Once the bodies start moving, all of a suddenly the mystery evaporates into thin air. The film loses its purpose, and fills its void with standard zombie fare. That’s not to say that there is nothing to behold in the second half, it simply means that what is there is less that what came before. It leaves the realm of supernatural mystery and becomes a slightly non-standard monster movie. Trying again not to reveal too much, the final revelation of Jane Doe really doesn’t pull together an intellectually satisfying picture.
The grand finale simply goes out with a whimper; eventually leading to a boring epilogue that features the police piecing together the details of the night before.
Comparing it to a Masterpiece
The film Lake Mungo (2008) takes a similar two act path. It spends the first half of the film telling the story of a distraught family after the untimely death of their daughter, Alice Palmer. Director Joel Anderson slowly ratchets up the tension with the periodic and unsettling sightings of Alice throughout the film. Where Anderson excels over Øvredal is that he refuses to take his own bait. Instead, he continues to raise the temperature until he finally releases it in a final scare that causes goosebumps to roll up the spine and stomachs to drop to the floor.
Imagine how our perception of Lake Mungo would change if instead Anderson had the ghost of Alice chase her family around Lake Mungo…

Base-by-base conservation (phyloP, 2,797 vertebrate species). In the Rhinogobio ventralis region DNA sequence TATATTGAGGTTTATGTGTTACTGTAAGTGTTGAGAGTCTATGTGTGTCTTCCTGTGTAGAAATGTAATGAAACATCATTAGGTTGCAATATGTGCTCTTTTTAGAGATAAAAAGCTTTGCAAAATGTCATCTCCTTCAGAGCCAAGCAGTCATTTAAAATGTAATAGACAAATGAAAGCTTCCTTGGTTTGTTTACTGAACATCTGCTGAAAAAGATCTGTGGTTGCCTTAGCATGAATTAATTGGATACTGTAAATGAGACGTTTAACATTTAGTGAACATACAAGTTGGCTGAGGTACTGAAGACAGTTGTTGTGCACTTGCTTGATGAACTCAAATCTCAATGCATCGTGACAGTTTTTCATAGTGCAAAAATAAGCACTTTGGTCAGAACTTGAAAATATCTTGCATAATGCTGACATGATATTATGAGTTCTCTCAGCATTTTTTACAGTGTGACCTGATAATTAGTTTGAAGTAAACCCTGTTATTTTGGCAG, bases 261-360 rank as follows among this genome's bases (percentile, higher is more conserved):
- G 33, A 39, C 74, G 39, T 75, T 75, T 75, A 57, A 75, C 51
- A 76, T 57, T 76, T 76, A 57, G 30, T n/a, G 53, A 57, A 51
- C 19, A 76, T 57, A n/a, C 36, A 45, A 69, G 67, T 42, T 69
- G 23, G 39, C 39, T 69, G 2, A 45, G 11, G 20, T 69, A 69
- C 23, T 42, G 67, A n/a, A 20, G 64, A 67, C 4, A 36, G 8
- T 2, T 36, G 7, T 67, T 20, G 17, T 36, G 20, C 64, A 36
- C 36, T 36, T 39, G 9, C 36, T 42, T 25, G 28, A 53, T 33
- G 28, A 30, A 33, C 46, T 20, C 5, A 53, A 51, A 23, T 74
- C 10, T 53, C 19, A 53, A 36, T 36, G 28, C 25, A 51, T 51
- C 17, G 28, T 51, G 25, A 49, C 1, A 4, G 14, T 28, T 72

Sometimes being a horror critic requires being critical. The fact that we are critical of The Autopsy of Jane Doe should not be taken to mean that it is a bad movie. In fact, we feel quite the opposite. From a pure creativity perspective, André Øvredal and the writer of the film create something extremely unique. The image of Olwen Kelly lying on the table remains haunting long after the final frames of the film. The early sequences of the film are riveting, which each clue expanding the mystery more than resolving it.
As discussed earlier, the ending presents a missed opportunity to leave the viewer with something unsettling and profound. Still, André Øvredal manages to keep the audience interested, it just feels less satisfying than it could have been. We used Lake Mungo as a measuring stick when rating the Autopsy of Jane Doe. It felt like maybe the writers ran out of ideas. We’ll use the abrupt change in tone, and the wandering epilogue as evidence. We felt that Lake Mungo was much tighter in narrative and much more decisive in execution.
If you haven’t seen The Autopsy of Jane Doe, you should. It is a highly entertaining film that MOSTLY blazes its own trail. Despite its deficiencies, Malevolent Dark thoroughly enjoyed the film and recommends it for casual and hardcore horror fans.
The Autopsy of Jane Doe (2016) - The Agony of Being Dead - Malevolent Dark
Director: André Øvredal
Date Created: 2016-01-01 12:00